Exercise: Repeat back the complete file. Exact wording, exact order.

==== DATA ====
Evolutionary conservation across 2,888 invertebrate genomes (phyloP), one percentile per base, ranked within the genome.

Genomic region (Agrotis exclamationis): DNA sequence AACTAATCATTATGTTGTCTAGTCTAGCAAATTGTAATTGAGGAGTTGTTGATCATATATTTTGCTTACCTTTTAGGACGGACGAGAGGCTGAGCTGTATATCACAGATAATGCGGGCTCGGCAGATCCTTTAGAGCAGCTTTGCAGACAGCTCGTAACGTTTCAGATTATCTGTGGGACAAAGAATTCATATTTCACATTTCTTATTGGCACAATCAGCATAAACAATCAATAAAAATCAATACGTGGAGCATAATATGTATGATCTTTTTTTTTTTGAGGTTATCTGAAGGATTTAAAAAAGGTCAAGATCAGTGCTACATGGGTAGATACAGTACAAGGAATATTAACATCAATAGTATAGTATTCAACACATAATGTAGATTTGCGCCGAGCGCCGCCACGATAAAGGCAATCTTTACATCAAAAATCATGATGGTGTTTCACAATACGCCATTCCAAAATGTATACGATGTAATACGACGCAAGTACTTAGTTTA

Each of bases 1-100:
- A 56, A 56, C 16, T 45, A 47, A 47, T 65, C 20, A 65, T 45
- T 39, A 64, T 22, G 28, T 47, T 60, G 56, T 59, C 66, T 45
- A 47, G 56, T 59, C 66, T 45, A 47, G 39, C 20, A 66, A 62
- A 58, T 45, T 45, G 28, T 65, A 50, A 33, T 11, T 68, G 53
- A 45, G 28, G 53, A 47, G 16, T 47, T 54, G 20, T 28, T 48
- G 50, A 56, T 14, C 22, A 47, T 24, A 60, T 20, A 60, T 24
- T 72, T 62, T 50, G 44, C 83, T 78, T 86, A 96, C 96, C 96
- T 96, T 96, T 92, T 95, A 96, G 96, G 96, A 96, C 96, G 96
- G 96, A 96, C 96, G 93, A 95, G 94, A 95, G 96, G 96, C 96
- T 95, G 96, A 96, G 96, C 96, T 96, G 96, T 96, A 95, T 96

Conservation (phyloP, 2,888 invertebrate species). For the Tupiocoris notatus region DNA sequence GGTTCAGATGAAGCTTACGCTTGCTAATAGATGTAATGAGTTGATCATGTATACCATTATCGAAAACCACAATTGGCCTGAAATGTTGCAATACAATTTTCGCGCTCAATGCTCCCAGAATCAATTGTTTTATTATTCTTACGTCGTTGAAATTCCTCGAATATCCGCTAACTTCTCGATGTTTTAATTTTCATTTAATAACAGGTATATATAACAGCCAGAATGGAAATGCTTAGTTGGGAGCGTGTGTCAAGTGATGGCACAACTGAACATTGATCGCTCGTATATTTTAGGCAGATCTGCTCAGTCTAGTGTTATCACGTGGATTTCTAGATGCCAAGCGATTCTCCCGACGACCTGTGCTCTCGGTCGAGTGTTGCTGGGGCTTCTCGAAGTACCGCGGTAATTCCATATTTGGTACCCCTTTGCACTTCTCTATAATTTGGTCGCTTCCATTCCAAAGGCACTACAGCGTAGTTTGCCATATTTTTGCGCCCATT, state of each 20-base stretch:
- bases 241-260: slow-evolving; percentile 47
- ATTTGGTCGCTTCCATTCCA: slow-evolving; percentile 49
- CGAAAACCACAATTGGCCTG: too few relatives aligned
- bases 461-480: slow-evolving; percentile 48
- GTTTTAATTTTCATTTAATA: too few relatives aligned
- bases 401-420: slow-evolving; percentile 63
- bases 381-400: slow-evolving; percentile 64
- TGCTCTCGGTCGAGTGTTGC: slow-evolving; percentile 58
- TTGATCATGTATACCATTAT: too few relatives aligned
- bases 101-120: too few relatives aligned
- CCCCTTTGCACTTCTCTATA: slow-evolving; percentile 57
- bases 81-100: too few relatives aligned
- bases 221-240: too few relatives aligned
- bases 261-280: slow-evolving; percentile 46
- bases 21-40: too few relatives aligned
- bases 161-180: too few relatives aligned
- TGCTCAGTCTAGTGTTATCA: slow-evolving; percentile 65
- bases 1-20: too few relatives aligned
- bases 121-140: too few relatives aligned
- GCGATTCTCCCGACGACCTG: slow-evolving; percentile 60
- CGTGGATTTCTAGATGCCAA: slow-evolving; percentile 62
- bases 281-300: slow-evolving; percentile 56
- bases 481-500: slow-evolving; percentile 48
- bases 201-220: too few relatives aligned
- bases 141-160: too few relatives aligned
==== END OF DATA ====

Evolutionary conservation across 2,888 invertebrate genomes (phyloP), one percentile per base, ranked within the genome.

Genomic region (Agrotis exclamationis): DNA sequence AACTAATCATTATGTTGTCTAGTCTAGCAAATTGTAATTGAGGAGTTGTTGATCATATATTTTGCTTACCTTTTAGGACGGACGAGAGGCTGAGCTGTATATCACAGATAATGCGGGCTCGGCAGATCCTTTAGAGCAGCTTTGCAGACAGCTCGTAACGTTTCAGATTATCTGTGGGACAAAGAATTCATATTTCACATTTCTTATTGGCACAATCAGCATAAACAATCAATAAAAATCAATACGTGGAGCATAATATGTATGATCTTTTTTTTTTTGAGGTTATCTGAAGGATTTAAAAAAGGTCAAGATCAGTGCTACATGGGTAGATACAGTACAAGGAATATTAACATCAATAGTATAGTATTCAACACATAATGTAGATTTGCGCCGAGCGCCGCCACGATAAAGGCAATCTTTACATCAAAAATCATGATGGTGTTTCACAATACGCCATTCCAAAATGTATACGATGTAATACGACGCAAGTACTTAGTTTA

Each of bases 1-100:
- A 56, A 56, C 16, T 45, A 47, A 47, T 65, C 20, A 65, T 45
- T 39, A 64, T 22, G 28, T 47, T 60, G 56, T 59, C 66, T 45
- A 47, G 56, T 59, C 66, T 45, A 47, G 39, C 20, A 66, A 62
- A 58, T 45, T 45, G 28, T 65, A 50, A 33, T 11, T 68, G 53
- A 45, G 28, G 53, A 47, G 16, T 47, T 54, G 20, T 28, T 48
- G 50, A 56, T 14, C 22, A 47, T 24, A 60, T 20, A 60, T 24
- T 72, T 62, T 50, G 44, C 83, T 78, T 86, A 96, C 96, C 96
- T 96, T 96, T 92, T 95, A 96, G 96, G 96, A 96, C 96, G 96
- G 96, A 96, C 96, G 93, A 95, G 94, A 95, G 96, G 96, C 96
- T 95, G 96, A 96, G 96, C 96, T 96, G 96, T 96, A 95, T 96

Conservation (phyloP, 2,888 invertebrate species). For the Tupiocoris notatus region DNA sequence GGTTCAGATGAAGCTTACGCTTGCTAATAGATGTAATGAGTTGATCATGTATACCATTATCGAAAACCACAATTGGCCTGAAATGTTGCAATACAATTTTCGCGCTCAATGCTCCCAGAATCAATTGTTTTATTATTCTTACGTCGTTGAAATTCCTCGAATATCCGCTAACTTCTCGATGTTTTAATTTTCATTTAATAACAGGTATATATAACAGCCAGAATGGAAATGCTTAGTTGGGAGCGTGTGTCAAGTGATGGCACAACTGAACATTGATCGCTCGTATATTTTAGGCAGATCTGCTCAGTCTAGTGTTATCACGTGGATTTCTAGATGCCAAGCGATTCTCCCGACGACCTGTGCTCTCGGTCGAGTGTTGCTGGGGCTTCTCGAAGTACCGCGGTAATTCCATATTTGGTACCCCTTTGCACTTCTCTATAATTTGGTCGCTTCCATTCCAAAGGCACTACAGCGTAGTTTGCCATATTTTTGCGCCCATT, state of each 20-base stretch:
- bases 241-260: slow-evolving; percentile 47
- ATTTGGTCGCTTCCATTCCA: slow-evolving; percentile 49
- CGAAAACCACAATTGGCCTG: too few relatives aligned
- bases 461-480: slow-evolving; percentile 48
- GTTTTAATTTTCATTTAATA: too few relatives aligned
- bases 401-420: slow-evolving; percentile 63
- bases 381-400: slow-evolving; percentile 64
- TGCTCTCGGTCGAGTGTTGC: slow-evolving; percentile 58
- TTGATCATGTATACCATTAT: too few relatives aligned
- bases 101-120: too few relatives aligned
- CCCCTTTGCACTTCTCTATA: slow-evolving; percentile 57
- bases 81-100: too few relatives aligned
- bases 221-240: too few relatives aligned
- bases 261-280: slow-evolving; percentile 46
- bases 21-40: too few relatives aligned
- bases 161-180: too few relatives aligned
- TGCTCAGTCTAGTGTTATCA: slow-evolving; percentile 65
- bases 1-20: too few relatives aligned
- bases 121-140: too few relatives aligned
- GCGATTCTCCCGACGACCTG: slow-evolving; percentile 60
- CGTGGATTTCTAGATGCCAA: slow-evolving; percentile 62
- bases 281-300: slow-evolving; percentile 56
- bases 481-500: slow-evolving; percentile 48
- bases 201-220: too few relatives aligned
- bases 141-160: too few relatives aligned